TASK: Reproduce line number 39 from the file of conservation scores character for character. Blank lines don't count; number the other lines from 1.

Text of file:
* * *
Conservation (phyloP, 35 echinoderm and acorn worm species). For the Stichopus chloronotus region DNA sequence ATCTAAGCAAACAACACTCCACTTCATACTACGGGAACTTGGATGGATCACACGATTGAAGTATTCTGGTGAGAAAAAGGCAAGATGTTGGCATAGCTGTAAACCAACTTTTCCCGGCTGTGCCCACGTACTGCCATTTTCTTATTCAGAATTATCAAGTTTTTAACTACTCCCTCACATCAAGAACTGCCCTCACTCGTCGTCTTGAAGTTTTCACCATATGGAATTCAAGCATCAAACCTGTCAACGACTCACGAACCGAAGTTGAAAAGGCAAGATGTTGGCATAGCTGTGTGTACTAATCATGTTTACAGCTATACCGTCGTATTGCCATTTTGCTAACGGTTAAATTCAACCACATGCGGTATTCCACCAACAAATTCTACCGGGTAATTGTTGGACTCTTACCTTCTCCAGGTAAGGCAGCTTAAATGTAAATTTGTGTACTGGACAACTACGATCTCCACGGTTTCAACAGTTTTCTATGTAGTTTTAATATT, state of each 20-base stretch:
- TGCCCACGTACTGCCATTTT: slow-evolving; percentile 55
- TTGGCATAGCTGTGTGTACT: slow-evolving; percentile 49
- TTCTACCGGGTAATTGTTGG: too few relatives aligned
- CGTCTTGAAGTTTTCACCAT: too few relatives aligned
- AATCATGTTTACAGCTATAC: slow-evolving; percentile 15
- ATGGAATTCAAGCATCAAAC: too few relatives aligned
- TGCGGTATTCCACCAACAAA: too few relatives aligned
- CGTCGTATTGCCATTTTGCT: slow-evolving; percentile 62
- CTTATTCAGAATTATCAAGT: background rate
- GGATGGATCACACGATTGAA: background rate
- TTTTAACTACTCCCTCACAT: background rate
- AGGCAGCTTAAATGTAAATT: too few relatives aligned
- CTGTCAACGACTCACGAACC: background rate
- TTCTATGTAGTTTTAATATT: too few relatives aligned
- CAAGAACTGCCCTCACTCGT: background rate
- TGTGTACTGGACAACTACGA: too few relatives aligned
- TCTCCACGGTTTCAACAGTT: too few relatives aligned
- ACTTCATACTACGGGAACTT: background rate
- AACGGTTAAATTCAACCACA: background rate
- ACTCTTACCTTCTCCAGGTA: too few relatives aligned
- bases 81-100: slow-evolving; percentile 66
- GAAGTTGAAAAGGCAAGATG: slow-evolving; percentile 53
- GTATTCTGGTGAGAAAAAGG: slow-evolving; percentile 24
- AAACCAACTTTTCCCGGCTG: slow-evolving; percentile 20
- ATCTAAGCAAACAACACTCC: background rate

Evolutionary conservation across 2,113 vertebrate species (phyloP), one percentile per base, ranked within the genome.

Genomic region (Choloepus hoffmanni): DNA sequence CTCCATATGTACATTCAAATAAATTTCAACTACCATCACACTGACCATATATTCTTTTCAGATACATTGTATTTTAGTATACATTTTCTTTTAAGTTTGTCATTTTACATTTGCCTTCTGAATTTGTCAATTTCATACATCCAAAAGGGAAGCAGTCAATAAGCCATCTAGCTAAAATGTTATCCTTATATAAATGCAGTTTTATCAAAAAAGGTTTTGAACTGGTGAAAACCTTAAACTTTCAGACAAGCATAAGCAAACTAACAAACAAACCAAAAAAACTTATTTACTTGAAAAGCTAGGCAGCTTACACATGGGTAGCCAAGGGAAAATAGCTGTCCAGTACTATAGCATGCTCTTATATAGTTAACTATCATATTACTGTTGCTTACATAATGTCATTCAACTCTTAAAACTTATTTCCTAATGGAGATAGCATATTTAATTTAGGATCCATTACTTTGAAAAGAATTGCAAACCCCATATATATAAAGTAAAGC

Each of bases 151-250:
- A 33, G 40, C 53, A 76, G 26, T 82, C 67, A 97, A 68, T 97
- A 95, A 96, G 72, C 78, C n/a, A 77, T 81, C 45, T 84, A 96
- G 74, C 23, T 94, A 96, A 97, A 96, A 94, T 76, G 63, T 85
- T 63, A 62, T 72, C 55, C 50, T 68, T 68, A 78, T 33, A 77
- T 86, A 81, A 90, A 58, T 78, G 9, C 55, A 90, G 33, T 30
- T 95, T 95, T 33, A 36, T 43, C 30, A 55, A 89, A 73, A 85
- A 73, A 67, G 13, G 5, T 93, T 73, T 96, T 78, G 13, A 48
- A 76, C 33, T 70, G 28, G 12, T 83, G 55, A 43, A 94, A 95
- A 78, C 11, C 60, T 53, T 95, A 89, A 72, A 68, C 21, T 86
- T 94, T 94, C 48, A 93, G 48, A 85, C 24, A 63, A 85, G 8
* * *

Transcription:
- T 94, T 94, C 48, A 93, G 48, A 85, C 24, A 63, A 85, G 8